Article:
And if you go on and allow your mind in like manner to embrace in
one view the idea of greatness and of great things which are not the
idea, and -to compare them, will not another greatness arise, which
will appear to be the source of all these?
It would seem so.
Then another idea of greatness now comes into view over and above
absolute greatness, and the individuals which partake of it; and
then another, over and above all these, by virtue of which they will
all be great, and so each idea instead of being one will be infinitely
But may not the ideas, asked Socrates, be thoughts only, and have no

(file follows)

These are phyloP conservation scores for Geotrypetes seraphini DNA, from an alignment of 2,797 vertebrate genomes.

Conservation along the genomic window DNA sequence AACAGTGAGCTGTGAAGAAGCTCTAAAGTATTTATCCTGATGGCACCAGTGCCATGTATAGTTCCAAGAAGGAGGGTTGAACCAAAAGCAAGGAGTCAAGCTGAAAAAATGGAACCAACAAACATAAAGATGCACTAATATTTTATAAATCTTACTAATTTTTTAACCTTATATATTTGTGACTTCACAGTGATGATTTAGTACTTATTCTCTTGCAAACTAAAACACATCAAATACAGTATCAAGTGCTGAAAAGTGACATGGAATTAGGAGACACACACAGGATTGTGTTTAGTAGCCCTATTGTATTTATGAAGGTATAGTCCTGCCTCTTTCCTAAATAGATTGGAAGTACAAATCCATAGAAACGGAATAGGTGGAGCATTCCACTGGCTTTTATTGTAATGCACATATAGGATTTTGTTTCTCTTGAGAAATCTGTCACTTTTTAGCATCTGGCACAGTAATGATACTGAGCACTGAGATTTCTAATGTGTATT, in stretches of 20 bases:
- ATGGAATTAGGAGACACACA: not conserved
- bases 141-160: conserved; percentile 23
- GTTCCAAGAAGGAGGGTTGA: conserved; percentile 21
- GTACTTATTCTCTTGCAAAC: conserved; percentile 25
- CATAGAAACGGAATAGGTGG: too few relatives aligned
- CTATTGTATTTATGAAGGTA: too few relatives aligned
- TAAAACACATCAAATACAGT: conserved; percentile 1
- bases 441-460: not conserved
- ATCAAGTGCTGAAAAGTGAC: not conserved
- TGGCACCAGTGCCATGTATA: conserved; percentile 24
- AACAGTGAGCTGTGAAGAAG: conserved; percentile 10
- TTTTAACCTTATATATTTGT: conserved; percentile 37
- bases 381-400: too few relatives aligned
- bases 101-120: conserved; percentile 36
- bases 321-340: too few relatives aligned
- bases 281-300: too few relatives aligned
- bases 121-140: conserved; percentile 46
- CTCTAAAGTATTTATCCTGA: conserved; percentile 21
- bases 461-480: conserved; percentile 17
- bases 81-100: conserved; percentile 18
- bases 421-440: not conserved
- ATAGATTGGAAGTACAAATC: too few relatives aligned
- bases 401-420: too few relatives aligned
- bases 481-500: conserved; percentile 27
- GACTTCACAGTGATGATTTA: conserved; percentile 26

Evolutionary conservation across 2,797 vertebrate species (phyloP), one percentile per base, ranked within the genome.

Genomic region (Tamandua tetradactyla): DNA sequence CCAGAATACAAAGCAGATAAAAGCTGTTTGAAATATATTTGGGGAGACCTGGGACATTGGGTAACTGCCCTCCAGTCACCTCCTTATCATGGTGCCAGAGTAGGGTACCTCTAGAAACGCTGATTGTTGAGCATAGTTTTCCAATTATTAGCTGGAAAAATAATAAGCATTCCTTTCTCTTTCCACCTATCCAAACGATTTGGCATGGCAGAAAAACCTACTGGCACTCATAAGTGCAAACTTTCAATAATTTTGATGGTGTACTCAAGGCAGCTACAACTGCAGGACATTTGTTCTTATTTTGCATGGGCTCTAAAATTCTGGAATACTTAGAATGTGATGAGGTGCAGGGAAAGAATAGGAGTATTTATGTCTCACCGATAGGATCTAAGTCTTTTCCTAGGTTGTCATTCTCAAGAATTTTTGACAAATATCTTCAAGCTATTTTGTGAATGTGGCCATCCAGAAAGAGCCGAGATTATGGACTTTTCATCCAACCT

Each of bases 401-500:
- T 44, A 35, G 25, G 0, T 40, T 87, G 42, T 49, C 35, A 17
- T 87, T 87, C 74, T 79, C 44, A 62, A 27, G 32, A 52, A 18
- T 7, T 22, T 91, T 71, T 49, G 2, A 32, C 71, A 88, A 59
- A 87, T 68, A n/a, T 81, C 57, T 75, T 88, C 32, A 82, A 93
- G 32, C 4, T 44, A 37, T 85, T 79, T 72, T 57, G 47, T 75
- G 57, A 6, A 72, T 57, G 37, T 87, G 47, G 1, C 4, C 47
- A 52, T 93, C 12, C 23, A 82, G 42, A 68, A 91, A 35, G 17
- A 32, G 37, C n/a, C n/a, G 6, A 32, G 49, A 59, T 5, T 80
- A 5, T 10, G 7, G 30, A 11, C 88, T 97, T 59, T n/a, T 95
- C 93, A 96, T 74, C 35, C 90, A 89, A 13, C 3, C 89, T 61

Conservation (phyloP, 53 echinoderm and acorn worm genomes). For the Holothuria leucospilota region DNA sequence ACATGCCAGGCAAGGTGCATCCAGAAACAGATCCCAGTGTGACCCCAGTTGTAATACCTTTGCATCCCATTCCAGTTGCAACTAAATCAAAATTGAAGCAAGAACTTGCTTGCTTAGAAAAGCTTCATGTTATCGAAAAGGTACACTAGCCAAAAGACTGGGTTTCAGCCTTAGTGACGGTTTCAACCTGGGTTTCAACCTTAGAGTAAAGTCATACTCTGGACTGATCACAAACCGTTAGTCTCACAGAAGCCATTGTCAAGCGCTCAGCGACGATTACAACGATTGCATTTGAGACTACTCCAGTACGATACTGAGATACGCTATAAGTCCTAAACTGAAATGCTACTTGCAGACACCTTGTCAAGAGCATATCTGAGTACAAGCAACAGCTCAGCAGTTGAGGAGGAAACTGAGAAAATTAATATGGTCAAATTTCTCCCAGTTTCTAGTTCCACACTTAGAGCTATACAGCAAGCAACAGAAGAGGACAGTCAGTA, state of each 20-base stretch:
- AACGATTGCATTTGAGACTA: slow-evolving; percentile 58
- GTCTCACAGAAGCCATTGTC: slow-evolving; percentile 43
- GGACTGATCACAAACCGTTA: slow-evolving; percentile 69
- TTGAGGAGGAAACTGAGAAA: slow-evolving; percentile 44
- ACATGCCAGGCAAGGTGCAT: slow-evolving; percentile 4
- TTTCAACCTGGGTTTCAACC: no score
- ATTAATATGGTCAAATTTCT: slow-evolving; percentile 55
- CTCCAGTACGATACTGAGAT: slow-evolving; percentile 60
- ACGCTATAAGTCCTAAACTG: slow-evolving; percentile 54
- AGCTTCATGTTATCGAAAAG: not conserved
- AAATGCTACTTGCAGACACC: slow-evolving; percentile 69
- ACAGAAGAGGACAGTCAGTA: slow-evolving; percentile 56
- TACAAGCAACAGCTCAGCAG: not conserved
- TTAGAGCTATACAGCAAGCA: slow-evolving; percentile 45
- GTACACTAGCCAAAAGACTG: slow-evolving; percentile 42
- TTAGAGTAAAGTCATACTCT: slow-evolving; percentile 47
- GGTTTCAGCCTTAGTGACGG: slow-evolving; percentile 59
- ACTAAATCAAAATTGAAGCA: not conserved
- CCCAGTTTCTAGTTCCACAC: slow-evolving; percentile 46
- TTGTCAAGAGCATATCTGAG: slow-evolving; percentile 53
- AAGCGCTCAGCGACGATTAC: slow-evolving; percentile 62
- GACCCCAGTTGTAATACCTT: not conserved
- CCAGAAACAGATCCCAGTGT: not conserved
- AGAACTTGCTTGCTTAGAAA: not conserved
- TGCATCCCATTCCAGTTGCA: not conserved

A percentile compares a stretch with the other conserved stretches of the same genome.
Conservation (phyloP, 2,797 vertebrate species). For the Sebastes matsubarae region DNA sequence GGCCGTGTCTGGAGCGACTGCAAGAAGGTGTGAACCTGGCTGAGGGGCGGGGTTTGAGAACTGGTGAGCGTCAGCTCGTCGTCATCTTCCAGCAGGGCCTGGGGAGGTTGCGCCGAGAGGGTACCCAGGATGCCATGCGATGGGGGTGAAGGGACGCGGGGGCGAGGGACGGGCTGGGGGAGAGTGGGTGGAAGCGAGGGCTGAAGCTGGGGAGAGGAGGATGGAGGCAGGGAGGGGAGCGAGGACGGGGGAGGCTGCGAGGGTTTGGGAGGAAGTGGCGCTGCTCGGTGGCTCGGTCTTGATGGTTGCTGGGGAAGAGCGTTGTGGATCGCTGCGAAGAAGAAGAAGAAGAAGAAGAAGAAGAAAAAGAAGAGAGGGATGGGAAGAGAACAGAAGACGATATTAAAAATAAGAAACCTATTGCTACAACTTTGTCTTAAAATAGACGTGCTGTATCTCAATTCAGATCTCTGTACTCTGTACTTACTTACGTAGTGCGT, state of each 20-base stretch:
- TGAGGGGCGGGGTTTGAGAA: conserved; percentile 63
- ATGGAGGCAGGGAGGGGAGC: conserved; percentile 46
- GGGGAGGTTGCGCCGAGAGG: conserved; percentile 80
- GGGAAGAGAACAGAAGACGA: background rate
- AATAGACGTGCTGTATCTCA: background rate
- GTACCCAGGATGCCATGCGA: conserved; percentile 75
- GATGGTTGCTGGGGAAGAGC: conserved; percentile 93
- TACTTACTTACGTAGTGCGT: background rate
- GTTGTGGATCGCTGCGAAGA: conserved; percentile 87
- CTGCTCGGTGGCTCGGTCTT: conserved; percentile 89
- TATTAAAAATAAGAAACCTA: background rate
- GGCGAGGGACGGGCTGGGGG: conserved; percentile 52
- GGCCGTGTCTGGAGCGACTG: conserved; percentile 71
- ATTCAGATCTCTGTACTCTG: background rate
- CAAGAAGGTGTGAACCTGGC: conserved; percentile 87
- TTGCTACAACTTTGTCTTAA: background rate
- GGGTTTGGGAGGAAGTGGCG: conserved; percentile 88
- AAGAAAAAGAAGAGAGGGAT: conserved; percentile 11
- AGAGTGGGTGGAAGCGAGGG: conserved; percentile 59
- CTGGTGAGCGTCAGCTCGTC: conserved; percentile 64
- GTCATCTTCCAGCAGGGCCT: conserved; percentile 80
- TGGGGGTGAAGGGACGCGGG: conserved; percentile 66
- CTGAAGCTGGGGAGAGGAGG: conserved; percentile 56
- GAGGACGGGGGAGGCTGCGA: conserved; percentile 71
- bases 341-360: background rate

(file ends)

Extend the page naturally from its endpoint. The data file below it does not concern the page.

proper existence except in our minds, Parmenides? For in that case
each idea may still be one, and not experience this infinite
And can there be individual thoughts which are thoughts of nothing?
Impossible, he said.
The thought must be of something?
Of something which is or which is not?
Of something which is.
Must it not be of a single something, which the thought recognizes
as attaching to all, being a single form or nature?
And will not the something which is apprehended as one and the
same in all, be an idea?
From that, again, there is no escape.
Then, said Parmenides, if you say that everything else
participates in the ideas, must you not say either that everything
is made up of thoughts, and that all things think; or that they are
thoughts but have no thought?
The latter view, Parmenides, is no more rational than the previous
one. In my opinion, the ideas are, as it were, patterns fixed in